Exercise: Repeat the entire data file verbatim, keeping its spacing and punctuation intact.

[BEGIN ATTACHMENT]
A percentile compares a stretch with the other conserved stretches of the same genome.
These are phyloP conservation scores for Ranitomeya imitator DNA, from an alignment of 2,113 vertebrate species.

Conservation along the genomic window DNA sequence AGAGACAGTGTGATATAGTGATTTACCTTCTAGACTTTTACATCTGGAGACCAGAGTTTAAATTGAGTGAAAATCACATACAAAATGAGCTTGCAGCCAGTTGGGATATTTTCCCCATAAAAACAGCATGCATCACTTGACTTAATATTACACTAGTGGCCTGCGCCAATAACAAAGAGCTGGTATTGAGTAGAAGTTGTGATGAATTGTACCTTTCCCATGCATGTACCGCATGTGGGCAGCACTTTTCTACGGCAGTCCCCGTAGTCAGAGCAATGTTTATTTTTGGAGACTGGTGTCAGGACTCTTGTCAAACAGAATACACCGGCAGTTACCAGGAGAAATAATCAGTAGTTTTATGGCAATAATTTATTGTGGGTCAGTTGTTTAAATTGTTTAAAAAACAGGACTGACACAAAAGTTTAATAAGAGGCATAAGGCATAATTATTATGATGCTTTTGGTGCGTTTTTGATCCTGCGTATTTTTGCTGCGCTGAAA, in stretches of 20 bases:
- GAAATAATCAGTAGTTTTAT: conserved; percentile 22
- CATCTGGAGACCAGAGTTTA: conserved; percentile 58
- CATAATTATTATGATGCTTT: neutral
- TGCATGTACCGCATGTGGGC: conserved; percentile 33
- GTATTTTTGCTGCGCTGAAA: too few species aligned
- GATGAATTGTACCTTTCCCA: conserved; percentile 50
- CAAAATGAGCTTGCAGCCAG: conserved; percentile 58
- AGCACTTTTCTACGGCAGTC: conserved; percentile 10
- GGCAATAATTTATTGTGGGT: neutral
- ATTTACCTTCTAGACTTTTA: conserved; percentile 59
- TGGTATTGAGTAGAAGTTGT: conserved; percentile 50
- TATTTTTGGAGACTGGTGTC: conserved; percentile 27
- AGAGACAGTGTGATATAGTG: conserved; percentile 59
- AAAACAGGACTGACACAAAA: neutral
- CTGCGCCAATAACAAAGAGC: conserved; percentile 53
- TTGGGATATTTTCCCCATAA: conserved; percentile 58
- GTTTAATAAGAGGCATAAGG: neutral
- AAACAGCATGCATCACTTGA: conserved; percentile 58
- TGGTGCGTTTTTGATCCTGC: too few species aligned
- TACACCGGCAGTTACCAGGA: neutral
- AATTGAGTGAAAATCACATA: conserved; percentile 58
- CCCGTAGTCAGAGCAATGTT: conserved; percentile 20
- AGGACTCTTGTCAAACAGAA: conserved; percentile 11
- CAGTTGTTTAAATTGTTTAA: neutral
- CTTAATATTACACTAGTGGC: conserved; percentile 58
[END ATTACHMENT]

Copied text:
A percentile compares a stretch with the other conserved stretches of the same genome.
These are phyloP conservation scores for Ranitomeya imitator DNA, from an alignment of 2,113 vertebrate species.

Conservation along the genomic window DNA sequence AGAGACAGTGTGATATAGTGATTTACCTTCTAGACTTTTACATCTGGAGACCAGAGTTTAAATTGAGTGAAAATCACATACAAAATGAGCTTGCAGCCAGTTGGGATATTTTCCCCATAAAAACAGCATGCATCACTTGACTTAATATTACACTAGTGGCCTGCGCCAATAACAAAGAGCTGGTATTGAGTAGAAGTTGTGATGAATTGTACCTTTCCCATGCATGTACCGCATGTGGGCAGCACTTTTCTACGGCAGTCCCCGTAGTCAGAGCAATGTTTATTTTTGGAGACTGGTGTCAGGACTCTTGTCAAACAGAATACACCGGCAGTTACCAGGAGAAATAATCAGTAGTTTTATGGCAATAATTTATTGTGGGTCAGTTGTTTAAATTGTTTAAAAAACAGGACTGACACAAAAGTTTAATAAGAGGCATAAGGCATAATTATTATGATGCTTTTGGTGCGTTTTTGATCCTGCGTATTTTTGCTGCGCTGAAA, in stretches of 20 bases:
- GAAATAATCAGTAGTTTTAT: conserved; percentile 22
- CATCTGGAGACCAGAGTTTA: conserved; percentile 58
- CATAATTATTATGATGCTTT: neutral
- TGCATGTACCGCATGTGGGC: conserved; percentile 33
- GTATTTTTGCTGCGCTGAAA: too few species aligned
- GATGAATTGTACCTTTCCCA: conserved; percentile 50
- CAAAATGAGCTTGCAGCCAG: conserved; percentile 58
- AGCACTTTTCTACGGCAGTC: conserved; percentile 10
- GGCAATAATTTATTGTGGGT: neutral
- ATTTACCTTCTAGACTTTTA: conserved; percentile 59
- TGGTATTGAGTAGAAGTTGT: conserved; percentile 50
- TATTTTTGGAGACTGGTGTC: conserved; percentile 27
- AGAGACAGTGTGATATAGTG: conserved; percentile 59
- AAAACAGGACTGACACAAAA: neutral
- CTGCGCCAATAACAAAGAGC: conserved; percentile 53
- TTGGGATATTTTCCCCATAA: conserved; percentile 58
- GTTTAATAAGAGGCATAAGG: neutral
- AAACAGCATGCATCACTTGA: conserved; percentile 58
- TGGTGCGTTTTTGATCCTGC: too few species aligned
- TACACCGGCAGTTACCAGGA: neutral
- AATTGAGTGAAAATCACATA: conserved; percentile 58
- CCCGTAGTCAGAGCAATGTT: conserved; percentile 20
- AGGACTCTTGTCAAACAGAA: conserved; percentile 11
- CAGTTGTTTAAATTGTTTAA: neutral
- CTTAATATTACACTAGTGGC: conserved; percentile 58